How medical robots will change healthcare

Stardust predictions get everyone talking, separating the mythical from the magical in robotics healthcare.

Robotics health threatens to challenge how patient care and treatment is performed redefining the word “preventative.”

All too often we hear about the benefits of mobile or 3D printing, but how often do you hear about medical nanobots or nanomites? The average life expectancy is increasing. In 1960, average life expectancy was 69.8 years, thirty years later that rose to 75.2 in 1990 and today it’s around 78.8 years according to the Centers for Disease Controls and Prevention (CDC). New approaches to medicine and treatment are no longer optional, they’re essential. Robotic health offers some answers.

From telemedicine (clinical health care at a distance) to bioelectronics (stimulate and monitor your nervous system), the health ecosystem is evolving quickly. The greatest medical achievement in the last 100 years is the advancement of personal genome sequencing mapped to repositories of population diseases: introducing the migration from population health to personal genome diagnosis. The N-of-1: one patient one trial. Combine this with nanobots, in a world where, nanoids, nanites, nanomachines, and nanomites all reference nanomachines and nanomotors at which time biological machines could be used to identify and destroy cancer cells. In this future world disease is not a setback but merely a distraction like a low oil light. The car isn’t sick. It just needs a repair or tune-up and quickly it’s back on the road.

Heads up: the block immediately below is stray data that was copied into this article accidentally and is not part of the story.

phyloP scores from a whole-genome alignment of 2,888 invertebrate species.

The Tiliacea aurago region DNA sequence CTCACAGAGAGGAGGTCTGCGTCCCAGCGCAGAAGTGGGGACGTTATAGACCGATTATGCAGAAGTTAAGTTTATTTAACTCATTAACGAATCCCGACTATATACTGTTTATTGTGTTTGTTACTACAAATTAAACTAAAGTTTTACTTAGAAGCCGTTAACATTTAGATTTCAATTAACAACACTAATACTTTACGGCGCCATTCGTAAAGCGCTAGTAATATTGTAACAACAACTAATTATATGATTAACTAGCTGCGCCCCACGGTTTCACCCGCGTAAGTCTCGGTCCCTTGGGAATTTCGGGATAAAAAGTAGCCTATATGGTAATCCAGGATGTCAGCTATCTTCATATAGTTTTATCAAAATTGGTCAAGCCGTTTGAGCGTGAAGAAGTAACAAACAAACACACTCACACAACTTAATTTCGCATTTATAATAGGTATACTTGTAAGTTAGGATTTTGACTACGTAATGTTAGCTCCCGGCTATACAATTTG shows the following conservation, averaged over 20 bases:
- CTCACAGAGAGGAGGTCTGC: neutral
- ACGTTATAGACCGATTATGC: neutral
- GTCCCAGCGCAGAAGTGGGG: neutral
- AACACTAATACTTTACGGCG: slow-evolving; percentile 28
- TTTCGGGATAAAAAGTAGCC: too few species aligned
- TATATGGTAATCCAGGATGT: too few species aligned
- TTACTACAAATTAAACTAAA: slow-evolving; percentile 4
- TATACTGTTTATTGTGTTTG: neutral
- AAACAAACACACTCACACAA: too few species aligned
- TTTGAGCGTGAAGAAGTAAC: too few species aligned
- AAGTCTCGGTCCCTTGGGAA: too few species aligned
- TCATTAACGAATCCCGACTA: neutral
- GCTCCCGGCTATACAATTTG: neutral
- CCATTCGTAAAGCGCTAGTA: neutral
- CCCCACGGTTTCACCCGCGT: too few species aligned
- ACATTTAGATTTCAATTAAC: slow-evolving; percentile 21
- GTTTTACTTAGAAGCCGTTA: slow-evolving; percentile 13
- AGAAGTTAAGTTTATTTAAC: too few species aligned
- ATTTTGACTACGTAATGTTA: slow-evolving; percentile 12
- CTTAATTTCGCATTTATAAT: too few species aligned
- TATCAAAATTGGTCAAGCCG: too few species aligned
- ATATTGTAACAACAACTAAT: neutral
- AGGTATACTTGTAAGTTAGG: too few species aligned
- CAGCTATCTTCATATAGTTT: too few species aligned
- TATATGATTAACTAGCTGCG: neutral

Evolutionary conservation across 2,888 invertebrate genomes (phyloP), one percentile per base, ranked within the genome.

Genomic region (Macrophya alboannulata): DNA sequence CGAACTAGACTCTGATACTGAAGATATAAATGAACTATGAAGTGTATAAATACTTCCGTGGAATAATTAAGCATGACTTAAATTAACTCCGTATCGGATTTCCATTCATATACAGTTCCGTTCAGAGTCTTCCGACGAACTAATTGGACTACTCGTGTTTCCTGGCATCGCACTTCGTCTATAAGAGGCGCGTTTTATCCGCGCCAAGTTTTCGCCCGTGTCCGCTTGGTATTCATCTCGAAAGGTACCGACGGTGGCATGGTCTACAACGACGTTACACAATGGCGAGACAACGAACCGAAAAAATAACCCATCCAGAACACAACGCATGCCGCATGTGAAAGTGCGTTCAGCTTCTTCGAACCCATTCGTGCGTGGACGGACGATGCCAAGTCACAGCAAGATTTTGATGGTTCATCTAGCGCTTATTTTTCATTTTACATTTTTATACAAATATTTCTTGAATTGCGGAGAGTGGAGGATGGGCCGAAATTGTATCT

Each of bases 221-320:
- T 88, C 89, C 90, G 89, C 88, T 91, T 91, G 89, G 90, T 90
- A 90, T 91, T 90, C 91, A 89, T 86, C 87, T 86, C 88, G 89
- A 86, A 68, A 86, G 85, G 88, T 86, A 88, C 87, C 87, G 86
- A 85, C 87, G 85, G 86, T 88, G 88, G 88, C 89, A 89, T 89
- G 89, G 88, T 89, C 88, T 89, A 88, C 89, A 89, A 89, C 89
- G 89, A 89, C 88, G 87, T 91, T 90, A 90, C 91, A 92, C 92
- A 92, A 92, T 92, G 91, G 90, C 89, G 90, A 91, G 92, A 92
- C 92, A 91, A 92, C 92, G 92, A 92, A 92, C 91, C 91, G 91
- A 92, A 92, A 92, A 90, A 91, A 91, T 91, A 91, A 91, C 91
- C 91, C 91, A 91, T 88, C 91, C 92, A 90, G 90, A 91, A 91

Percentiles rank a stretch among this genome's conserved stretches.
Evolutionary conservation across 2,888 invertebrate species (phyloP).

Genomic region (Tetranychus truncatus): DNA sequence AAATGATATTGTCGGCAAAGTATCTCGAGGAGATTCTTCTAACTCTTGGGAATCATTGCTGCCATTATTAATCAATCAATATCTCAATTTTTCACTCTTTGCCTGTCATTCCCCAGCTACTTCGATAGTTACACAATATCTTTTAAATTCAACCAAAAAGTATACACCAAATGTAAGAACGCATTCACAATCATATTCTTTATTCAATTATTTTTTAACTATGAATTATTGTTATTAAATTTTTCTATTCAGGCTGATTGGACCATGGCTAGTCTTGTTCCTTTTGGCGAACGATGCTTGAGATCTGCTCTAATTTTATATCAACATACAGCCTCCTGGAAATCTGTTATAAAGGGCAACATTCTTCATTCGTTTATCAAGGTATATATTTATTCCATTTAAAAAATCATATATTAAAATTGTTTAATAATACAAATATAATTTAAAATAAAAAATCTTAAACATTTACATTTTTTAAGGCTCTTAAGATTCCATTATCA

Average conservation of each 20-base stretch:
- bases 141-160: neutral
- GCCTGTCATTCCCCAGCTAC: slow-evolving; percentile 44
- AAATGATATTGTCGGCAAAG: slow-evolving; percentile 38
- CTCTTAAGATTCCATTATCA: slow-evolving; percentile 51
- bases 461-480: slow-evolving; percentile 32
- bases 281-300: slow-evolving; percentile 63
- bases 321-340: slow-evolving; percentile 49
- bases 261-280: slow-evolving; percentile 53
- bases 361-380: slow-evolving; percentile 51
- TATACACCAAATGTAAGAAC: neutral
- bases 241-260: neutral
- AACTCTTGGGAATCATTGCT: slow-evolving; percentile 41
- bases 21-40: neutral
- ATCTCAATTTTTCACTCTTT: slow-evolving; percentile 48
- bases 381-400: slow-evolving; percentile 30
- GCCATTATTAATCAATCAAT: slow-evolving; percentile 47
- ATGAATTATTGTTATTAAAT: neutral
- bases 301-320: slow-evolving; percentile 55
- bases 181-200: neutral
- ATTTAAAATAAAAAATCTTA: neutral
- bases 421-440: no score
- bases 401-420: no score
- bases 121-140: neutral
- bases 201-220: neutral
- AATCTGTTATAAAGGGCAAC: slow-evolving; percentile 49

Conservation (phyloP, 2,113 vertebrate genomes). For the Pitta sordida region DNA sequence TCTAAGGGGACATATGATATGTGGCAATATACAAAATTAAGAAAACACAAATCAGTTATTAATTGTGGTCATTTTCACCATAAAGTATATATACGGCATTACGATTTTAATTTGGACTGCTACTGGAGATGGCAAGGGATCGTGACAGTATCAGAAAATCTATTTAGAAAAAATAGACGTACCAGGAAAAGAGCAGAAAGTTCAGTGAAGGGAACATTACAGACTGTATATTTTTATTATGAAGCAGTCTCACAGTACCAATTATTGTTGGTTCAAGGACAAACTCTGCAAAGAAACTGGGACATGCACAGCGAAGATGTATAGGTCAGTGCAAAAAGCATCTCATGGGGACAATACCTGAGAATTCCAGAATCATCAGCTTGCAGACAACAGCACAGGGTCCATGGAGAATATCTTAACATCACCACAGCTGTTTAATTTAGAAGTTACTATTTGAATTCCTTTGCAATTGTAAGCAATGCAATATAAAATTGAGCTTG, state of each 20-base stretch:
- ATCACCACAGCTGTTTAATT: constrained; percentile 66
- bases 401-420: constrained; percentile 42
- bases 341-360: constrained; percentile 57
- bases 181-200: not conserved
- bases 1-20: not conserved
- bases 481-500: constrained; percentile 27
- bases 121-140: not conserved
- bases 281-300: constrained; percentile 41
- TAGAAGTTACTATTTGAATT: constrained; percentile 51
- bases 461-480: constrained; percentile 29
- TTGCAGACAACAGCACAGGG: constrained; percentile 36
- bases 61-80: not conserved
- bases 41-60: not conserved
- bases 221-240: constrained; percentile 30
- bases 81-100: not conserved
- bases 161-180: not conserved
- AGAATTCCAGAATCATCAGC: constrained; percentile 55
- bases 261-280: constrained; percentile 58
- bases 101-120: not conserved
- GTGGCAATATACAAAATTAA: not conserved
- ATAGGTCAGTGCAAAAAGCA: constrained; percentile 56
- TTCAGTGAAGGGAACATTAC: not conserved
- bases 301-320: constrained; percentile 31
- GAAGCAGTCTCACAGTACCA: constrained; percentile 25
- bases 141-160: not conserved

Medical nanotechnology is expected to employ nanorobots that will be injected into the patient to perform work at a cellular level. Ingestibles and internables bring forward the introduction of broadband-enabled digital tools that are eaten and “smart” pills that use wireless technology to help monitor internal reactions to medications. Medical nanotechnology is just the edge of the cliff. Let’s jump off.

Dermables, digital stickers for the skin open a vast range of possibilities. Netatmo’s JUNE bracelet adds some class to UV monitoring and UVSunSense make monitoring sun exposure fun.

The day before something is a breakthrough it’s a crazy idea. – Peter Diamandis

Why don’t we hear about these advancements in robotics every day? How come the population isn’t demanding small pilots that will undoubtedly extend life? I honestly don’t know.